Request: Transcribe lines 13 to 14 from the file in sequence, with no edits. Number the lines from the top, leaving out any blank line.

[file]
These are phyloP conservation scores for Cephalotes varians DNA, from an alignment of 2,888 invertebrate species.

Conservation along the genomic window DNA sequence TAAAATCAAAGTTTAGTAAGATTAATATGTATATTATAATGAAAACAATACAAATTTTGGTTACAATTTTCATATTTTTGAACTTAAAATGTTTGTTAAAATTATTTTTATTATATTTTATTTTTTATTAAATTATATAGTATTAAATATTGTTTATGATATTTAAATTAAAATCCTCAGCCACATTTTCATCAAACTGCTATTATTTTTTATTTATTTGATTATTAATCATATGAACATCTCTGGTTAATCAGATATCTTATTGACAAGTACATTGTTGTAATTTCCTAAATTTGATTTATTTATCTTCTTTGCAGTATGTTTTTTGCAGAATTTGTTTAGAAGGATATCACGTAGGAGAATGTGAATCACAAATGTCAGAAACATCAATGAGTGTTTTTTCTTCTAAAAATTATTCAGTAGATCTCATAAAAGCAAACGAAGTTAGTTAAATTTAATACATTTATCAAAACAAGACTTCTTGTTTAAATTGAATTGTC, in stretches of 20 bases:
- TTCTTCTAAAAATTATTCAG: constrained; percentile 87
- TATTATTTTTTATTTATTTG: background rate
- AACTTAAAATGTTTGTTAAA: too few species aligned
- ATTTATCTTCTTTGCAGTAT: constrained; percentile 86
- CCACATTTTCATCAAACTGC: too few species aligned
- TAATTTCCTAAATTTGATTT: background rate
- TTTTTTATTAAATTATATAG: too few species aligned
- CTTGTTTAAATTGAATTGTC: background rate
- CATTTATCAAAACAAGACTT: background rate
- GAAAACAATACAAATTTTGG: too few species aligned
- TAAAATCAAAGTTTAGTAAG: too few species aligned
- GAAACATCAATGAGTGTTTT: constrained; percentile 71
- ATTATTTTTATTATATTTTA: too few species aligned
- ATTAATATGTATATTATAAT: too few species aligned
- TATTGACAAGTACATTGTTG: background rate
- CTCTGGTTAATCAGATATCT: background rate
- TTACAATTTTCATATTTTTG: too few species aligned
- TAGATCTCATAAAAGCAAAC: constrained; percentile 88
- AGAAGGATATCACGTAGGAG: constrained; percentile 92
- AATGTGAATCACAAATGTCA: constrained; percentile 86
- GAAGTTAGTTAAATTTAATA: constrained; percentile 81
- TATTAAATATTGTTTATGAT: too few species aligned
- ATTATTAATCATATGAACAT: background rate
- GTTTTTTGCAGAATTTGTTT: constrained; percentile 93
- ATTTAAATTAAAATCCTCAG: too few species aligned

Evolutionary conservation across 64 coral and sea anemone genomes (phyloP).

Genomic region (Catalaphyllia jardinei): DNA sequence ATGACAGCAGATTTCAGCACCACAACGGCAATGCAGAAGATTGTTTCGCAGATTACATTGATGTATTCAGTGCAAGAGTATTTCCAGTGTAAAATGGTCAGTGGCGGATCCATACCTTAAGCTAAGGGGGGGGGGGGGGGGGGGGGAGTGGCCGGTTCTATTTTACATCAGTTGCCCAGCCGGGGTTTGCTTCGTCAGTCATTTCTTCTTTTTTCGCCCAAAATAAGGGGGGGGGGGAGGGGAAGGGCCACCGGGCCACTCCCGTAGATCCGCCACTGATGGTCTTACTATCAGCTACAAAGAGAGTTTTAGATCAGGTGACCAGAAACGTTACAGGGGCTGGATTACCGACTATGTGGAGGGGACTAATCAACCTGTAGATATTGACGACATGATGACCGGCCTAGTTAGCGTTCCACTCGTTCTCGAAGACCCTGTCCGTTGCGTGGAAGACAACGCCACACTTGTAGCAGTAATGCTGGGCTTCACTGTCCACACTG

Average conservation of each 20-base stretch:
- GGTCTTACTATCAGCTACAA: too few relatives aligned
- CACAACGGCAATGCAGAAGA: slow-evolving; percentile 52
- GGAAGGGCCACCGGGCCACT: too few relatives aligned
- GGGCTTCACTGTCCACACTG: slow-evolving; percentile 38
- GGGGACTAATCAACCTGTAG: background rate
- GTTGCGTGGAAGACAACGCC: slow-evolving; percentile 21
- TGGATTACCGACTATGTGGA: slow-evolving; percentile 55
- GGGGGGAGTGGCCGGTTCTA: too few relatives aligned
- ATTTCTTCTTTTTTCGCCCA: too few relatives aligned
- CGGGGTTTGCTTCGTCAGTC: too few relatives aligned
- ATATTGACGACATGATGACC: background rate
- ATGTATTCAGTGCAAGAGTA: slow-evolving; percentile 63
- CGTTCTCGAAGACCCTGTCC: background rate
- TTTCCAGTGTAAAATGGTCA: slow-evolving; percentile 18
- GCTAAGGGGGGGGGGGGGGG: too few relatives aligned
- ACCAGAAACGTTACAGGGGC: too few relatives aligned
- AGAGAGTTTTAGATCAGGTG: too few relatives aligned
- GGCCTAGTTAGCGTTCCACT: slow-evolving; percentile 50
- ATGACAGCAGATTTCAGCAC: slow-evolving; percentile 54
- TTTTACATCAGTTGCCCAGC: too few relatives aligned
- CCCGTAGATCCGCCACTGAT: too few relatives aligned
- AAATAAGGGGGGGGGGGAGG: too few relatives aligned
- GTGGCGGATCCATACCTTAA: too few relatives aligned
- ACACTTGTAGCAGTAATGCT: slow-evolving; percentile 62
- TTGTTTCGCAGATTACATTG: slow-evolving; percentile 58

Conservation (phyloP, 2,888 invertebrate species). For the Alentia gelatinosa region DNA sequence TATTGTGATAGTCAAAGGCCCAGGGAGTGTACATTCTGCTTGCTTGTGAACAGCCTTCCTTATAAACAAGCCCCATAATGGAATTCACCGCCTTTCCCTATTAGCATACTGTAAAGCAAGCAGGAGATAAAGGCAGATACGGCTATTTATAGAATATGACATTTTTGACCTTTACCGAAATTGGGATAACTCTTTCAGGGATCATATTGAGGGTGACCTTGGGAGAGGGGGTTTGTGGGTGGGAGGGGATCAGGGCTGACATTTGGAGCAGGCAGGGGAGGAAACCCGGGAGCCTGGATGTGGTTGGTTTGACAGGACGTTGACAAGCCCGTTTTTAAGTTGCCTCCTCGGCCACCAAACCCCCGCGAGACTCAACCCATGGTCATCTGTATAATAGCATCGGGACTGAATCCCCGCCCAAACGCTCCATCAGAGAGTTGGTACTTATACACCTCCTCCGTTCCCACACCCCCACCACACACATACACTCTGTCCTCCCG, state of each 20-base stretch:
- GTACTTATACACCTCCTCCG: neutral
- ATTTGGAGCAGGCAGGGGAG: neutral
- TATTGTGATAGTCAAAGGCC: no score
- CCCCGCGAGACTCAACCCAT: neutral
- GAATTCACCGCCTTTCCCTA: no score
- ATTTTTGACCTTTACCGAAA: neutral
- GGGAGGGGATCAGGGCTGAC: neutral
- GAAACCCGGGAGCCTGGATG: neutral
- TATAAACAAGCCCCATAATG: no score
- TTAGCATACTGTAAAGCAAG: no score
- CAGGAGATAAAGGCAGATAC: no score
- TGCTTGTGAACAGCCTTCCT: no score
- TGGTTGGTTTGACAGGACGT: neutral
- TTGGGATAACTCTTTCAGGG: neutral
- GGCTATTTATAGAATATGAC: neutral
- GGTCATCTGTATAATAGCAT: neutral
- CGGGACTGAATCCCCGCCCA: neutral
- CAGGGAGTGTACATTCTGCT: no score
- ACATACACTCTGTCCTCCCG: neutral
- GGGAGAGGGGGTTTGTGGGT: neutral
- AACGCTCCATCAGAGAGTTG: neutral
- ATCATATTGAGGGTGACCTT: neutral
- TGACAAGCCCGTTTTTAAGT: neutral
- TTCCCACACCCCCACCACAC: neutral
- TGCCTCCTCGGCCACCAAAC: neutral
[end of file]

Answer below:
- TAAAATCAAAGTTTAGTAAG: too few species aligned
- GAAACATCAATGAGTGTTTT: constrained; percentile 71